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Assassin's Creed III: Liberation

Platform(s): PC, PlayStation 3, PlayStation Vita, Xbox 360
Genre: Action/Adventure
Publisher: Ubisoft
Developer: Ubisoft Sofia
Release Date: Oct. 30, 2012

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PS Vita Review - 'Assassin's Creed III: Liberation'

by Dustin Chadwell on Dec. 5, 2012 @ 1:30 a.m. PST

Assassin's Creed III: Liberation includes key pillars of the franchise that fans of the series know and love, including combat, free-roaming navigation and a rich story full of intrigue and twists.

Now that I've finished both Assassin's Creed III and Assassin's Creed III: Liberation, I find myself disappointed in both titles, but for completely different reasons. AC3 offered up all the size, scale and graphics that I was craving from the game. The well-realized, outdoor environment saw me bounding from tree to tree in an early America setting. While the game had some frame rate issues, I can't fault its presentation, but the other elements —  combat, side content, and story — were a mess. Liberation is nearly the exact opposite. It gets the story elements right, Aveline is a much more likeable protagonist, side missions are more akin to Assassins Creed II and its spin-offs, and combat isn't simply about pressing the counter button and winning. Alas, it faces problems on the technical side, and the forced Vita mechanics detract from an otherwise enjoyable, portable Assassin's Creed experience.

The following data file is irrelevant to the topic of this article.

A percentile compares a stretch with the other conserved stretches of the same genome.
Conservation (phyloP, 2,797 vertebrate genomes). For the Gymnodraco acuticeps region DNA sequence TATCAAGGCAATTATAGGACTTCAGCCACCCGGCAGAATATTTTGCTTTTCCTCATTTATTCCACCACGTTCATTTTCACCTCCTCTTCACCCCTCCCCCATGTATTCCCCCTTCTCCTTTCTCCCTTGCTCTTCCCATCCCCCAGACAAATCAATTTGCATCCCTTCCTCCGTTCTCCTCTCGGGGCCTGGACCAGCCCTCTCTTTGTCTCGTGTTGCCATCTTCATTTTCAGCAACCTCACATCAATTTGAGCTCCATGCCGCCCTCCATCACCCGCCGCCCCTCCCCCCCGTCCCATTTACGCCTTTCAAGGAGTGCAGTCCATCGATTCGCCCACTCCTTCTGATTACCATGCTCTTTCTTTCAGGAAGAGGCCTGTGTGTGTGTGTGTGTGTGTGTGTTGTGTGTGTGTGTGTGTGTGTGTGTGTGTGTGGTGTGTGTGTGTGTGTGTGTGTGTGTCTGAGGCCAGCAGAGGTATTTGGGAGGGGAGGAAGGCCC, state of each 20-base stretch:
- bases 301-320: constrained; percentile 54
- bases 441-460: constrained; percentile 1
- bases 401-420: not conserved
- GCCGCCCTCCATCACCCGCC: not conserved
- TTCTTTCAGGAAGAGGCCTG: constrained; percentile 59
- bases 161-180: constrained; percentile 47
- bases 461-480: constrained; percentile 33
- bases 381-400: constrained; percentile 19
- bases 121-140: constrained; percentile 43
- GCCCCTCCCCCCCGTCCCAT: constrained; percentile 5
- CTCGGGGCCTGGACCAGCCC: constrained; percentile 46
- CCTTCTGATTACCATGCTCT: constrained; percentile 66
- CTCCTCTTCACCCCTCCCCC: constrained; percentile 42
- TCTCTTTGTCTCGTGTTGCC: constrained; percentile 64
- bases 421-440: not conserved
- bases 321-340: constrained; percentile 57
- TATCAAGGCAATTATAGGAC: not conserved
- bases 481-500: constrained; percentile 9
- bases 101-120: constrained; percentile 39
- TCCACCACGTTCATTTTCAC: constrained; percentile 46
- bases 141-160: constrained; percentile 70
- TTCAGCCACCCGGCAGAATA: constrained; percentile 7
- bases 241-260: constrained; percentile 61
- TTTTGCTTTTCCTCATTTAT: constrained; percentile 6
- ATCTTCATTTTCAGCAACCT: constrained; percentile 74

Let's start off by talking about the technical issues because there are a lot of 'em. Liberation seems to have an awful lot of bugs and glitches. I've encountered enemies trapped in environmental objects like houses, rocks, trees, etc. I've seen alligators float in mid-air, enemies get stuck in water, sudden deaths and endings to story events that certainly weren't meant to end when they did, and other issues. Some of these problems required restarting missions and checkpoints, which is always aggravating. I've also heard of save bugs, which are either patched now or will be soon, but if encountered — and they often cropped up late in the game — you would lose all progress. Frame rates are a huge issue in Liberation, much more so than in AC3. You'll see Aveline slow to a crawl when she hits the streets of New Orleans and engages in combat with more than a few foes. I love that the city streets have a fair number of citizens milling around, but the loss in stability is tough to bear.